While among the destructive methods are biological treatment, incineration and advanced oxidation processes (wet oxidation and supercritical water oxidation, SCWO).
Below, the different treatment alternatives are analyzed separately:
This was one of the most common treatments in the last century, as the base is well known and is easily scalable over a wide range of flows to be treated.
The treatment philosophy is based on breaking the emulsion by neutralizing the surface charges. Traditionally, this was achieved by adding inorganic acids like sulfuric or hydrochloric and salts such as sodium, iron, magnesium or calcium chloride or ferric or aluminum sulfate.
The addition of a sufficient amount of cation results in the demulsification process.
However, cutting oil formulation has changed to obtain more stable products to resist the attack of the cations released in the metal cutting and machining processes that tend to break the emulsion.
This has resulted in this cutting oil treatment method becoming less effective, due to the addition of emulsifying and dispersing agents in the formulation.
An alternative to adding inorganic salts is the use of polymers to break down the emulsion. The principle is the same, with the high charge cation polymers used to destabilize the negative charges of the oil droplets.
The rest of the contaminants present in the wastewater accompanying the cutting oils can also be removed in this process. However, the physical-chemical process must be modified according to the exact composition of the effluent.
Ultrafiltration membranes are used, as microfiltration ones do not have sufficient retention capacity, and nanofiltration and reverse osmosis ones are easily contaminated with high molecular size organic compounds.
Ultrafiltration has provided good results working at low pressure, although there are certain operating conditions that the membranes will not tolerate, such as moderate-high temperature (above 60°C), extreme pH values, high amount of solids, large quantities of non-emulsified oils and the presence of solvents.
Furthermore, it should not be forgotten that low molecular weight molecules can easily cross the ultrafiltration membrane.
Vacuum evaporation is an effective treatment for those effluents unable to be treated by conventional methods.
It is a simple, robust and mature technology for efficiently treating oily waters which adapts well to changes in both the volume and concentration of the effluent to be treated.
Technology has evolved in recent decades to the point where energy consumption is moderate, and this is one of the most competitive treatment alternatives. This contributes to both the quality of the separated water and the small volume of waste produced.
In fact, it is the only treatment alternative that is capable by itself of reducing effluent volume to very small quantities without the need for additional processes.
Due to the inclusion in cutting oil formulation of antimicrobial agents which protect the product from being degraded by microbiological action, such as boron derivatives, phenols, formals and polyglycols, biological treatment of waste water is not highly effective when used as the only treatment.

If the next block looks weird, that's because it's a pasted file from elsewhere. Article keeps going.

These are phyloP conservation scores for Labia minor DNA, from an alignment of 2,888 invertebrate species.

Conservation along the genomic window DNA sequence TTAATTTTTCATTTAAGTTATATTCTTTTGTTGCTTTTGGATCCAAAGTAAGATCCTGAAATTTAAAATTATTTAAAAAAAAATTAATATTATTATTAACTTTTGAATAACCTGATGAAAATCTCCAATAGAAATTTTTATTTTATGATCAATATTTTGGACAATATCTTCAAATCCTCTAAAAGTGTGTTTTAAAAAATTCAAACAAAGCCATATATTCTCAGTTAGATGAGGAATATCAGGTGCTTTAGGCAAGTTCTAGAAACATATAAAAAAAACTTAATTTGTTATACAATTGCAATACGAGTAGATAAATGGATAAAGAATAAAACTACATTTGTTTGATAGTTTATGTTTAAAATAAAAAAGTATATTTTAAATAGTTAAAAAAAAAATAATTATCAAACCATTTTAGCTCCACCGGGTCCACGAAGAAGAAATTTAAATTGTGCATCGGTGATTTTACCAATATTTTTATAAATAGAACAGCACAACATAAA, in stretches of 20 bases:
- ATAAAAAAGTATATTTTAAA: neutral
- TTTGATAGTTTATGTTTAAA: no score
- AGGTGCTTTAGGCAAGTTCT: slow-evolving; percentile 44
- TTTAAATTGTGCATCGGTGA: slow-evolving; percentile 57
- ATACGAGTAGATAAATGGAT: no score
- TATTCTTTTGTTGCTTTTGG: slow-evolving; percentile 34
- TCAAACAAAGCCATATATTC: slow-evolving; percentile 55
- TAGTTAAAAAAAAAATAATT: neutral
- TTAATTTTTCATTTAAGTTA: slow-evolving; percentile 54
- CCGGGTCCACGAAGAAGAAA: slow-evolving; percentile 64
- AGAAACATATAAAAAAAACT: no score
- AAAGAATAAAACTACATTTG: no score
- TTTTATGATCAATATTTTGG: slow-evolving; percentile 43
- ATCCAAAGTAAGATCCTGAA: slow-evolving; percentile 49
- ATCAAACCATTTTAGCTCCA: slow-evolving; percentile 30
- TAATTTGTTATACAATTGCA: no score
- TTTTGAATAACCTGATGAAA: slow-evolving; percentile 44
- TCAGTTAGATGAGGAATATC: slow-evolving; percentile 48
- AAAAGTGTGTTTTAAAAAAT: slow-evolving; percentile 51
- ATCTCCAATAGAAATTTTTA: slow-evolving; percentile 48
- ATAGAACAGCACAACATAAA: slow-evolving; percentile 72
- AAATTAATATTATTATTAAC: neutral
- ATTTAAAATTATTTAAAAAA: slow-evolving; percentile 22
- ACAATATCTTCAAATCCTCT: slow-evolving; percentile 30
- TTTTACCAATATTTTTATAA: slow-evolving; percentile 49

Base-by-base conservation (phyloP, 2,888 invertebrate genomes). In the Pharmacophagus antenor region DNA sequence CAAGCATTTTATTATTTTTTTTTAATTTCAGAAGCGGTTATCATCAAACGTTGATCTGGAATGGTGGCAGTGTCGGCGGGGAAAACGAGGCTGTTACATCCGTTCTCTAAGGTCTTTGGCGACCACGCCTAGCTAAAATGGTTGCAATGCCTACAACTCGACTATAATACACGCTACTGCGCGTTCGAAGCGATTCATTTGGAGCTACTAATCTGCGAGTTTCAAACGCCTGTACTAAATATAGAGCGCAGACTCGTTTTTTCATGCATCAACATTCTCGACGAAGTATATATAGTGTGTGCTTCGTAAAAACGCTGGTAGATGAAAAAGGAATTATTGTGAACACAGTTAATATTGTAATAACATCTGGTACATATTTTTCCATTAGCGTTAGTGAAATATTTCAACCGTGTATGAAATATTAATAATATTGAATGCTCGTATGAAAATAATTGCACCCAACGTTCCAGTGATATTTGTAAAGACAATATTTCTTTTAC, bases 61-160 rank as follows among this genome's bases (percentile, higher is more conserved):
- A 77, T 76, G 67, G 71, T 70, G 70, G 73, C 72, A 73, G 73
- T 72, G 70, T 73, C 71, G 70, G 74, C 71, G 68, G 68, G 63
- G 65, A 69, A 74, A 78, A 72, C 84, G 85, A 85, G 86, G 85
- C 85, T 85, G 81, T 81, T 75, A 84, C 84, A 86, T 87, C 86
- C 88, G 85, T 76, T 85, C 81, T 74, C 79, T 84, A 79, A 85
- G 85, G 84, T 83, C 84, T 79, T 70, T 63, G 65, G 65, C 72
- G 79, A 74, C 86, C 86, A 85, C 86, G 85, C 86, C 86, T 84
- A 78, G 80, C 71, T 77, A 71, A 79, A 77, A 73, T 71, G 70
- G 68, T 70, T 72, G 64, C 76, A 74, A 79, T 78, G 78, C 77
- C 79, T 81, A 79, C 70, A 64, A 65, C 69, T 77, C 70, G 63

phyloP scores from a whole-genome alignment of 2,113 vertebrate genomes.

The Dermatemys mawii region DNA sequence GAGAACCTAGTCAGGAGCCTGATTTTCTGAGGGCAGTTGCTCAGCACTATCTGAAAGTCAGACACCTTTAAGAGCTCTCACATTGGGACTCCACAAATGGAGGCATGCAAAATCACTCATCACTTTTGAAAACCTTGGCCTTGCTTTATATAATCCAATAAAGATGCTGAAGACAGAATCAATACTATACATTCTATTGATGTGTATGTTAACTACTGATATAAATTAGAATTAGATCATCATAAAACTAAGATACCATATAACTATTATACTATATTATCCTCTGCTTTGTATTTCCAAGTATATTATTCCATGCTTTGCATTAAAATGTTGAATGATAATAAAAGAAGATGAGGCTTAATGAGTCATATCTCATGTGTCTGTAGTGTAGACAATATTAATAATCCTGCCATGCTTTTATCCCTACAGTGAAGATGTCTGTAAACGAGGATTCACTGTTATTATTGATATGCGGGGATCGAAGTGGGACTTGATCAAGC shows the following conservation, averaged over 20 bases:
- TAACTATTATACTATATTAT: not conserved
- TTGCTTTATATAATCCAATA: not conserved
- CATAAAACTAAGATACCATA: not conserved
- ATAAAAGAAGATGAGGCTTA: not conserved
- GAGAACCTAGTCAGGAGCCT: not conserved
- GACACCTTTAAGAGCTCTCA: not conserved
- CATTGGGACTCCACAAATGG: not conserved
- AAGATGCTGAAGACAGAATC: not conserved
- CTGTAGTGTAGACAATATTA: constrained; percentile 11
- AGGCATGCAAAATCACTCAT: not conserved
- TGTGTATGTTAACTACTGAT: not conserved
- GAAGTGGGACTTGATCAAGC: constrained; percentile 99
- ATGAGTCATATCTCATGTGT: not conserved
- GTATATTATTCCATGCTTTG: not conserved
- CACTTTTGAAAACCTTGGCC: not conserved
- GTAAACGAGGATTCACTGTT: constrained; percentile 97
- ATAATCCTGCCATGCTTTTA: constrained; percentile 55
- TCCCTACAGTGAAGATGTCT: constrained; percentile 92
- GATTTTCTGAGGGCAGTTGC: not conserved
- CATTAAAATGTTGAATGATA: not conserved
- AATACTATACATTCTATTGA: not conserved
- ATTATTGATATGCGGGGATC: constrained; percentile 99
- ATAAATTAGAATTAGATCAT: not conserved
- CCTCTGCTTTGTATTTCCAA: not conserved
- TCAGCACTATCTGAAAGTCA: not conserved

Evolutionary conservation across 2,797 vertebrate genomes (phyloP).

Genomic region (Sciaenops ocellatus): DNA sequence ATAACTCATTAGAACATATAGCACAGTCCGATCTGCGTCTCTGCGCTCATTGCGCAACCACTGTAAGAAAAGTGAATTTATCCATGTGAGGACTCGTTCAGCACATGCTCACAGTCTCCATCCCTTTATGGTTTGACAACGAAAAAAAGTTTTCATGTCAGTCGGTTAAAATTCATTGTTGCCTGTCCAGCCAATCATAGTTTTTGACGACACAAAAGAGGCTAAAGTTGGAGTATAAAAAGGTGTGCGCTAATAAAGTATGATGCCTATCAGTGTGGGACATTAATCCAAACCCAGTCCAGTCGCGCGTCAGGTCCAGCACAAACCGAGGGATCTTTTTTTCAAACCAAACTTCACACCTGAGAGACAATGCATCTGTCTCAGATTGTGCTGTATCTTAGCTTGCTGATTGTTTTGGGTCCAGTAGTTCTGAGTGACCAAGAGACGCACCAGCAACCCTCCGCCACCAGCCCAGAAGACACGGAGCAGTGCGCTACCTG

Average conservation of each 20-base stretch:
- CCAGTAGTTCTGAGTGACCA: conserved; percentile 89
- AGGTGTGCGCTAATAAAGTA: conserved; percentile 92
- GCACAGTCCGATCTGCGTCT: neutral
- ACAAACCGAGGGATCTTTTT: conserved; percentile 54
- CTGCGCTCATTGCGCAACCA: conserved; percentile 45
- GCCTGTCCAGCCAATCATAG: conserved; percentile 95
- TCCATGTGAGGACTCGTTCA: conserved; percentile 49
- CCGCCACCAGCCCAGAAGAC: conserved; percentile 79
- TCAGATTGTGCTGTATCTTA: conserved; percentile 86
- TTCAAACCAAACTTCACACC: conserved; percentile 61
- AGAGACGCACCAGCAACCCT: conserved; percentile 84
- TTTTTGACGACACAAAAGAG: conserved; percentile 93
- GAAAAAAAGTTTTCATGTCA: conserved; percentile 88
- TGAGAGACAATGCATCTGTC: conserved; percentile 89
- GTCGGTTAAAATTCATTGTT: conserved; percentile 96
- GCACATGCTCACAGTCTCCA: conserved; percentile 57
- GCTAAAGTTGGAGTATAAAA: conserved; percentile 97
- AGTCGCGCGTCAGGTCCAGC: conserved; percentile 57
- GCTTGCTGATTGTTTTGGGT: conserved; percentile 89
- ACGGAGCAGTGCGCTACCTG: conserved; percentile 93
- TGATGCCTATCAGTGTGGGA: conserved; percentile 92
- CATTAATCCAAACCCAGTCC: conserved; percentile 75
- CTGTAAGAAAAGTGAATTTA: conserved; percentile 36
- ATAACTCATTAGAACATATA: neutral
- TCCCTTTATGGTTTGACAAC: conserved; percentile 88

Biological treatment needs to be combined with a preliminary physical-chemical process to achieve acceptable purification yields, with a tertiary treatment stage sometimes needed to purify the treated effluent.
Direct combustion of oils and fats is a feasible alternative due to the energy released; however, wastewater produced from this type of industry contains a high proportion of water, making incineration of this effluent not a viable process, unless preceded by an evaporation stage.
Advanced oxidation processes: wet oxidation and supercritical water oxidation (SCWO)
Wet oxidation is performed in the aqueous phase at moderate-high pressures and temperatures (50-200 bar and 100-300°C). Effluents with high loads or toxic compounds which cannot be treated viably with conventional methods are viable under these conditions.
Supercritical water oxidation differs from wet oxidation in that the pressure and temperature conditions exceed the critical point of the water (221 bar and 374°C).
Under supercritical conditions, the efficiency of destruction of contaminants is very high even with reduced reaction times.
Both technologies have a high destruction capacity of refractory compounds, with SCWO better than wet oxidation; however, the latter’s high investment, operation and maintenance costs make it a not very competitive technology.
In addition, once all the organic pollutants have been oxidized, an additional process is needed to treat the other contaminants, such as metals.
The following table compares the most relevant variables for selecting from the different cutting oil effluent treatment alternatives:
|Chemical method||Ultrafiltration membranes||Biological process||Vacuum evaporation||Wet oxidation||SCWO|
|Oil removal efficiency||Variable||Very high||Low||Total||Very high||Total|
|Changing inlet flow||Bad||Bad||Bad||Very Good||Good||Good|
|Changing inlet concentration||Very Bad||Good||Bad||Very Good||Good||Good|
|Waste production||High||Moderate||Moderate||Very low||Low||Low|
|Reagent consumption||High||Very low||Very low||Very low||Moderate||Moderate|
|Additional treatment needed||No||Yes, for the reject||Yes||No||Yes||Yes|
Thus, the metalworking sector includes a large group of businesses with a number of common features, especially their use of cutting oils to facilitate work when there is direct contact between the machined part and the tool used.
Cutting oils are water-oil emulsions containing many additives that lose their properties as they are used and have to be replenished.
As a result of their use, spills and entrainment they can end up in sewage and cleaning water.
Not all processes are viable to treat these liquid effluents, which contain other contaminants in addition to cutting oils, such as suspended solids, metals, phosphates, surfactants and are highly conducting.
Among the most competitive treatments are ultrafiltration membranes and vacuum evaporation, with the latter being the only treatment process capable of reducing the effluent to a minimum amount of waste to be managed.